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What to Expect as Your Child Grows:
Well Child Care at 6 Months

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Feeding

  • 6-monthsAt 6 months most babies are ready to start solid foods and will be pleased and cooperative with spoon feeding. You can try puréed foods that you prepare yourself or use any of the commercially prepared foods intended for infants. Most people first try cereal and vegetables, both yellow and green, before advancing to fruits and later meats and fish.
  • Gradually you can offer foods with more texture though, of course, nothing that requires chewing. Some foods that start crisp but disintegrate when moist (such as Cheerios or Mum-Mums) can be tried.
  • When offering finger foods, be sure to cut things in small bites to be wary of choking hazards. Grapes, hot dogs, and nuts are the most common choking hazards for kids.
  • If you have a family history of food allergy, discuss this with your physician. Food allergy research has shown that introduction of highly allergic foods early can be beneficial in reducing your child’s risk for food allergies.
  • Breastfeeding or formula feeding is best continued through age 12 months, but water should be offered regularly, especially at mealtimes or in hot weather.
  • Juice, like any sweet food, should be reserved as a treat.

Development

  • At this age, your baby becomes socially interactive. She recognizes familiar faces and is beginning to recognize when a person is a stranger. She is beginning to recognize her name.
  • She will begin to use consonant sounds.
  • Babies are usually rolling over by now and are beginning to sit by themselves.

Sleep

  • 6-month-olds may not want to be put in bed. It is important to develop a consistent bedtime routine with your baby. Bath time, followed by a story, a lullaby, a hug, and then a goodnight kiss is a simple approach. Make sure your baby is awake, but drowsy as you leave the room.
  • Do not put a bottle in bed with your baby.
  • If your baby is not sleeping through the night, ask your doctor for further information about preventing sleep problems.

Safety Tips

  • Cords, ropes, mobiles, or strings can wrap around baby's neck and choke her. Keep all of these away from the crib.
  • Keep all small, hard objects out of baby's reach.
  • Check your smoke detector regularly to make sure it works. Keep a fire extinguisher in or around the kitchen.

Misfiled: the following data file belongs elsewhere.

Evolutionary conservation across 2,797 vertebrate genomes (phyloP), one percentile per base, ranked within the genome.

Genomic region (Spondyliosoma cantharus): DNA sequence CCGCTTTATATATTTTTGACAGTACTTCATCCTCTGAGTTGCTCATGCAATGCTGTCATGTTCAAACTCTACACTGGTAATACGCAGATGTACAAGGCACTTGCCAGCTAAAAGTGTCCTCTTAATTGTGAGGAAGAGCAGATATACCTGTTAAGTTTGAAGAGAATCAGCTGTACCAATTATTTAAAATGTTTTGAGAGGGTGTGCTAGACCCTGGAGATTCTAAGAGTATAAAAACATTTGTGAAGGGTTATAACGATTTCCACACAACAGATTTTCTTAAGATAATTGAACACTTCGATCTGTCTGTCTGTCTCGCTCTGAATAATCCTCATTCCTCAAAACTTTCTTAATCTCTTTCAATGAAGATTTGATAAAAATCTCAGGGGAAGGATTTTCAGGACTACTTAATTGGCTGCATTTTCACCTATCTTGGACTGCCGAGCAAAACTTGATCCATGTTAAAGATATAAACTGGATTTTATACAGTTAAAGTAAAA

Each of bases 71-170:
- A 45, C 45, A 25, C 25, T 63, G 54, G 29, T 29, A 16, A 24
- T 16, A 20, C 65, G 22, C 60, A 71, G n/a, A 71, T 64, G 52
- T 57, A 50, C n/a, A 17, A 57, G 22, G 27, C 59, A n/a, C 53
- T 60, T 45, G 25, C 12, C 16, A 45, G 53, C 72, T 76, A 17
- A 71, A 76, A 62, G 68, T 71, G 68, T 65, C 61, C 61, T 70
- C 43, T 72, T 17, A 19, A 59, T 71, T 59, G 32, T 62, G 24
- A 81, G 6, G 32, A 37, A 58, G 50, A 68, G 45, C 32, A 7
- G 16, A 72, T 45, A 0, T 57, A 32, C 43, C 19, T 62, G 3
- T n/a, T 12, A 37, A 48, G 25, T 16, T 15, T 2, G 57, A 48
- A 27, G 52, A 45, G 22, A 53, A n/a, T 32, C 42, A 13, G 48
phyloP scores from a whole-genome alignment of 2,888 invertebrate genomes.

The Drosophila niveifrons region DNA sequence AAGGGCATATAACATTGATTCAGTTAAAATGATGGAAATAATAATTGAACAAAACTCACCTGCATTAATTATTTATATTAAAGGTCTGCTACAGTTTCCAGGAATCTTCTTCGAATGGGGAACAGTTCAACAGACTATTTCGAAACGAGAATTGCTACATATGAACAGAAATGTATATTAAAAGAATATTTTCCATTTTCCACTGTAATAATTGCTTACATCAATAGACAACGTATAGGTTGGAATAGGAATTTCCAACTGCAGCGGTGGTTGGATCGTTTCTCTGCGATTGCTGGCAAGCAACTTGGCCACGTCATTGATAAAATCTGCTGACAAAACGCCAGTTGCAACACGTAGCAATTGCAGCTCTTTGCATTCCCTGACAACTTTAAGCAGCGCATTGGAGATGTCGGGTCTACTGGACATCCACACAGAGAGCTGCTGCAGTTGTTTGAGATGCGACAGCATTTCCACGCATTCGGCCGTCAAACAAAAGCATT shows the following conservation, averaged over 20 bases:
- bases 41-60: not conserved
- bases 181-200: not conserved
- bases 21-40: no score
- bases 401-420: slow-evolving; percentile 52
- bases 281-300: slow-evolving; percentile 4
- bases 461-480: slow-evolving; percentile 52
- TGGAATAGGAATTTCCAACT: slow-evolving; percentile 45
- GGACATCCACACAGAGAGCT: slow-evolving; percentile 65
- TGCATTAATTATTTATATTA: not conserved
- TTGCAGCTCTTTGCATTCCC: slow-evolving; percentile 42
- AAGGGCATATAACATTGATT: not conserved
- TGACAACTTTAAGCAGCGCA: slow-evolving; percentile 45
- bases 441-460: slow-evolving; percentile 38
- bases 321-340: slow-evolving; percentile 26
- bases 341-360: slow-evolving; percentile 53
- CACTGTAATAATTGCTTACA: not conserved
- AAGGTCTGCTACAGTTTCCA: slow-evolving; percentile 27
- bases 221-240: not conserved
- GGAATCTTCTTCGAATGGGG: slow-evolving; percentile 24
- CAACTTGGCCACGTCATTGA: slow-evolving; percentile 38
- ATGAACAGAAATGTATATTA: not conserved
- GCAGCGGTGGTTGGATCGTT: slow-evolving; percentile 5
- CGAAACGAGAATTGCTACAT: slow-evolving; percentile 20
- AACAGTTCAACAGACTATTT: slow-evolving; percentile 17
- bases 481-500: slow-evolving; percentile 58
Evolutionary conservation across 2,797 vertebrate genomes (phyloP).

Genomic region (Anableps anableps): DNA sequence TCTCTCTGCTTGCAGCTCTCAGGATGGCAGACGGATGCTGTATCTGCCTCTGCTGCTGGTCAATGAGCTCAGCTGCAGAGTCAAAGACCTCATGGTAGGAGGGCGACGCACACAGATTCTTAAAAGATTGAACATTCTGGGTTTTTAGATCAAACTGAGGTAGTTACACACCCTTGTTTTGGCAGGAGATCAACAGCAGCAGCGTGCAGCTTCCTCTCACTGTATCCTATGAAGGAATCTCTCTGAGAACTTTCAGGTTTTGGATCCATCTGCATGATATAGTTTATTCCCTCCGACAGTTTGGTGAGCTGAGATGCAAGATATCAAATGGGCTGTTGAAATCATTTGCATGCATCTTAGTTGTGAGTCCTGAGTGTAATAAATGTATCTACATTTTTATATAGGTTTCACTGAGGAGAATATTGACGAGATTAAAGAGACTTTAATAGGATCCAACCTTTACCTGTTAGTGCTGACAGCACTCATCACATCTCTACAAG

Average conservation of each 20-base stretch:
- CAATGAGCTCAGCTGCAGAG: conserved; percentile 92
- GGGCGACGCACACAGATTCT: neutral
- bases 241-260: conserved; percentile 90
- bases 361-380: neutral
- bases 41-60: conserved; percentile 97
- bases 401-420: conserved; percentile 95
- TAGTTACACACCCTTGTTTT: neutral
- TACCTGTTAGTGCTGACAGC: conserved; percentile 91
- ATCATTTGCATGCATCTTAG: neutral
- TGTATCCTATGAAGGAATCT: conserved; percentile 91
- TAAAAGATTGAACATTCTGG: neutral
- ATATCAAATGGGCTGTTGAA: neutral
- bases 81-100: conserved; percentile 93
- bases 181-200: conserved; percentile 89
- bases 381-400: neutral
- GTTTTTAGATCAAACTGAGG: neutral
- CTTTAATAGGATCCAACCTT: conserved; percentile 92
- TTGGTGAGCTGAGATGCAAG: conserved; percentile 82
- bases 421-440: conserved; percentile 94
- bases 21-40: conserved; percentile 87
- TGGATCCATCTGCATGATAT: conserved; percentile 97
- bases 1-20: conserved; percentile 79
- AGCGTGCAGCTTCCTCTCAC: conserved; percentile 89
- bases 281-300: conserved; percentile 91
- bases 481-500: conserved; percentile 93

• Check food and drink temperatures carefully, especially if they have been microwaved. Keep hot foods out of reach.
  • Use plastic outlet covers for any unused electrical outlets. Check electrical cords and throw away any cracked or frayed ones.
  • Turn the water heater down to 120° F.
  • Avoid using walkers.
  • Keep crib or playpen sides up when baby is in it. Lower the crib mattress when your baby can stand.
  • Put gates on stairs, at the bottom and top.
  • Don’t leave your baby alone in high places such as a bed, changing table, or sofa.
  • Lock up poisons, medications, and cleaning supplies. Call Poison Help if your baby eats them. POISON HELP 1-800-222-1222.

What to Expect at This Visit

  • Your baby should have the following immunizations:
    - DTaP (diphtheria, acellular pertussis, tetanus) vaccine
    - Hib (Haemophilus influenza type B) vaccine
    - Hepatitis B vaccine
    - IPV (Polio) vaccine
    - PCV-13 (Pneumococcal) vaccine
    - Rotavirus oral vaccine.
  • DTaP, Hib, and IPV are given together in one vaccine.
  • Your baby may run a fever and be irritable for about one day after getting shots. Your baby may also have some soreness, redness, and swelling where the shots were given.
  • You may give acetaminophen drops in the appropriate dose to control the fever and irritability. For swelling or soreness put a wet, warm washcloth on the area of the shots as often and as long as needed for comfort. For information on Tylenol dosages, click here.
  • Call your child's healthcare provider if your child has any reaction that concerns you.

Next Visit

Your baby's next routine visit should be at the age of nine months.